The Mezza Cafe operations, as well as an adjoining commissary kitchen, are important because they provide those with no job skills entry level positions in which they can get some experience and learn “how to hold a job,” Pinney says. Of the some 11,000 clients Pioneer aids each year with its various social services, about a thousand also work in one of the company's business units. Most then graduate to jobs in the outside world.

The company's outplacement service works with outside employers to place clients. A recent study found that about three-quarters of those placed through Pioneer were still employed a year after leaving the company. That compares very favorably with the broad population of those on the margins who generally have great trouble holding onto jobs. Meanwhile, a University of Washington study found recidivism rates for those who had completed Pioneer's correctional and training programs was 6.4% after two years, compared to 22.3% for the state overall.

Pioneer's Mezza Café location in the iconic Starbucks headquarters building is rented from the specialty coffee firm, and most of the customers are Starbucks employees. Pioneer originally had its eye on the pre-existing cafe space in the building — originally a Sears regional headquarters and catalog distribution center — as a retail operation and a place where the company would be able to prepare food for its work release operations before Starbucks purchased it in 1997. Mezza has been in operation at the location ever since, with the coffee giant making an initial start-up investment in the space (now paid back).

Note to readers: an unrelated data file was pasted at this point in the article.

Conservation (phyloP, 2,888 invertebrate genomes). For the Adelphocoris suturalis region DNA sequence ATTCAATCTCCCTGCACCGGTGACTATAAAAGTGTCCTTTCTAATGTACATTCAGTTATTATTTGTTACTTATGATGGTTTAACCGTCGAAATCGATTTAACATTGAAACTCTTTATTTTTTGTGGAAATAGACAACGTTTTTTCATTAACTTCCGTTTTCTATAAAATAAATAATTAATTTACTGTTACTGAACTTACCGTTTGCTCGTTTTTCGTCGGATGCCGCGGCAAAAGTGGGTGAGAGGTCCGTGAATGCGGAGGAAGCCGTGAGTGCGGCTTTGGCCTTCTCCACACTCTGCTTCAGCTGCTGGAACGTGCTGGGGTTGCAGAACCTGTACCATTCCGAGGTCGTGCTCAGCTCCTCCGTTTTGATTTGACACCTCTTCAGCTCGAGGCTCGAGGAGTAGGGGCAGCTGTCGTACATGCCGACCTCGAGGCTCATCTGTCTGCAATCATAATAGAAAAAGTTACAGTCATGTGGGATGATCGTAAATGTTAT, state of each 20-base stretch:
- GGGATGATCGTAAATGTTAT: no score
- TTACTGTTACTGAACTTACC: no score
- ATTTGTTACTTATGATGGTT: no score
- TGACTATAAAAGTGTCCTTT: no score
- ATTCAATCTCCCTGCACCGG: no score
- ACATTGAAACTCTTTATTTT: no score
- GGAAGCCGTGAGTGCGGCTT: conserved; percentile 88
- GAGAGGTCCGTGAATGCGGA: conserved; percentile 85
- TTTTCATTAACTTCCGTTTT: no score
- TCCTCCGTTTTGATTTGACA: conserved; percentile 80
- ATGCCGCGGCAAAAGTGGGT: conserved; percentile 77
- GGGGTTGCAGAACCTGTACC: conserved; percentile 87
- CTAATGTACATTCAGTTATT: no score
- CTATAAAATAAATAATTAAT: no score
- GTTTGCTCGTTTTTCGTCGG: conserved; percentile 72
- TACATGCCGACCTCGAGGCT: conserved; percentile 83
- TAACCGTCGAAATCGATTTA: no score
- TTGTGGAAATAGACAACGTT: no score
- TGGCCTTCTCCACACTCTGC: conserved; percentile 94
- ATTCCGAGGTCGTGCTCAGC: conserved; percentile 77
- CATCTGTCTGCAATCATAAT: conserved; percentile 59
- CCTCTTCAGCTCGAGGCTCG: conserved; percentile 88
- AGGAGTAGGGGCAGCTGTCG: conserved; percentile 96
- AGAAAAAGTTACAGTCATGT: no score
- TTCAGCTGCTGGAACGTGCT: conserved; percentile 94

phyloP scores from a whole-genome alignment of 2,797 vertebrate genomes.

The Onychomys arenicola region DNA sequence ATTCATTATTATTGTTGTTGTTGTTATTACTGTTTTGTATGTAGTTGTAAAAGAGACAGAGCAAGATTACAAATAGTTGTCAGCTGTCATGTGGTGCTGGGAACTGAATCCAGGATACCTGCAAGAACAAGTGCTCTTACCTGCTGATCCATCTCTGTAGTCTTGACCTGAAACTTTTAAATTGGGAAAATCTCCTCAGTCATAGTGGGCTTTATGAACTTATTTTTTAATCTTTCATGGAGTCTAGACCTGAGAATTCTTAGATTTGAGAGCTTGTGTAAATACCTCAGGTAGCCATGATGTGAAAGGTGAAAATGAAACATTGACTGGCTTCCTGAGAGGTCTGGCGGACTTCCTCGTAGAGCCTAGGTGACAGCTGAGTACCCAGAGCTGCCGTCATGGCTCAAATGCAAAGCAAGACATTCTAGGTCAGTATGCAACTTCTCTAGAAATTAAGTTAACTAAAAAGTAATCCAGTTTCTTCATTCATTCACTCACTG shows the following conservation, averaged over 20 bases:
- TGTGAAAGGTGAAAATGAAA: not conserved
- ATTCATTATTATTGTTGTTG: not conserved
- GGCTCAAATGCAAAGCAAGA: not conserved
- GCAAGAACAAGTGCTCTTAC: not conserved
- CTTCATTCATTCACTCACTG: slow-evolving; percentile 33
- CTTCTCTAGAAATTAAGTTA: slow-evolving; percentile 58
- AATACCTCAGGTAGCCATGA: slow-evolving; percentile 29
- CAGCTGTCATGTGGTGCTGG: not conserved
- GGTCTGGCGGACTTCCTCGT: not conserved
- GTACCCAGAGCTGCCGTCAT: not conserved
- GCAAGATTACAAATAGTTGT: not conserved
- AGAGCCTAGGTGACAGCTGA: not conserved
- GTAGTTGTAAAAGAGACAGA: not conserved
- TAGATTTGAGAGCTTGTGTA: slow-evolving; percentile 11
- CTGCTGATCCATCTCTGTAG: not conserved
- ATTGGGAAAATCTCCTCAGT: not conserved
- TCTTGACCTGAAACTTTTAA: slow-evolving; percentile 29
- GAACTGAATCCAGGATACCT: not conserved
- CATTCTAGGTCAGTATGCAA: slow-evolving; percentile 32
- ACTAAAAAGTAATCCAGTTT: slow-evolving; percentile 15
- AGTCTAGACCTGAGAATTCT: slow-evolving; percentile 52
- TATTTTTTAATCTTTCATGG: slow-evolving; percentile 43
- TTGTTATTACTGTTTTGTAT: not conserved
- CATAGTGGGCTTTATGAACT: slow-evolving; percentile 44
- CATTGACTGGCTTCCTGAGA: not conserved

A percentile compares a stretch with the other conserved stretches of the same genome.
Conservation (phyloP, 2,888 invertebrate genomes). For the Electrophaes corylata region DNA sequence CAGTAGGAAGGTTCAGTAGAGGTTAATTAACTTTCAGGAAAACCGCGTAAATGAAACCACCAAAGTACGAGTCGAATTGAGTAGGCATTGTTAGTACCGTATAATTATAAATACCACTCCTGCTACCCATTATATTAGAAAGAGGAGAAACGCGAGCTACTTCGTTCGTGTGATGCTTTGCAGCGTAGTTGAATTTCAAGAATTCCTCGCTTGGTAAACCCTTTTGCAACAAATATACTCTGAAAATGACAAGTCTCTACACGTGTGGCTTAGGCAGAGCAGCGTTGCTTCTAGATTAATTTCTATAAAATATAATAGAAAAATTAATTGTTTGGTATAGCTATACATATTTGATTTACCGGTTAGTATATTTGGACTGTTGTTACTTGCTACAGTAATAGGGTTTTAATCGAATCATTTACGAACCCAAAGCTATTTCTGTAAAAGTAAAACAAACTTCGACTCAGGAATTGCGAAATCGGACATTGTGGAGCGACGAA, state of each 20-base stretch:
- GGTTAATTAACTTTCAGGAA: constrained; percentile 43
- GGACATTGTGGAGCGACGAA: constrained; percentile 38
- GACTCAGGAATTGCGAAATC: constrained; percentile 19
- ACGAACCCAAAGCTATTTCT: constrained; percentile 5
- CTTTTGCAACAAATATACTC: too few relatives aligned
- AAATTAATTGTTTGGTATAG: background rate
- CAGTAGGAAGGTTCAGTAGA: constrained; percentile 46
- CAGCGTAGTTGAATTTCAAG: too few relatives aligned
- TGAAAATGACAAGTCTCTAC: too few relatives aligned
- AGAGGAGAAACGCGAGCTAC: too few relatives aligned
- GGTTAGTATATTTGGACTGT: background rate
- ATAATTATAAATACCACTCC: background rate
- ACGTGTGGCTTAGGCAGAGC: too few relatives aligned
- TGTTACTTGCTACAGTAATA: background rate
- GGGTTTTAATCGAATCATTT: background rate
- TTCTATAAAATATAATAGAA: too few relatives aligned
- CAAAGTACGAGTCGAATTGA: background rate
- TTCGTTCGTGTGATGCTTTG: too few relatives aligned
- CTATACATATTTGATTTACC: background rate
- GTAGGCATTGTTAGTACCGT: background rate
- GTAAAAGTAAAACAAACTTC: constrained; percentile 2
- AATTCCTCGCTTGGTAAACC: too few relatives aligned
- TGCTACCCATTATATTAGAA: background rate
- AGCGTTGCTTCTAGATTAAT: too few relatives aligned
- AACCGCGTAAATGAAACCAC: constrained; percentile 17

Mezza's six stations, including a franchised Taco Del Mar outlet, serve a fairly basic B&I menu to accommodate the skill level of the Pioneer clients who rotate through as employees. About half of Mezza's staff at any given time is composed of offenders on work release (Pioneer operates most of King County's work release programs), while the rest are ex-offenders and other Pioneer clients looking to build job resumés. Few have any job skills or much work experience.

That was driven home when an ambitious planned pan-Asian station's menu proved too complex for the workers to execute consistently. The three induction woks purchased for that station — at a cost of $15,000 — are now used at the pasta/panini station.

“We found that they are ideal for making pasta dishes,” says Smith, “and the menu there is much less complex than what we planned for the Asian station.”

The pasta menu gives customers the to-order choice of various noodles, sauces and proteins, which are then sautéed together in the woks.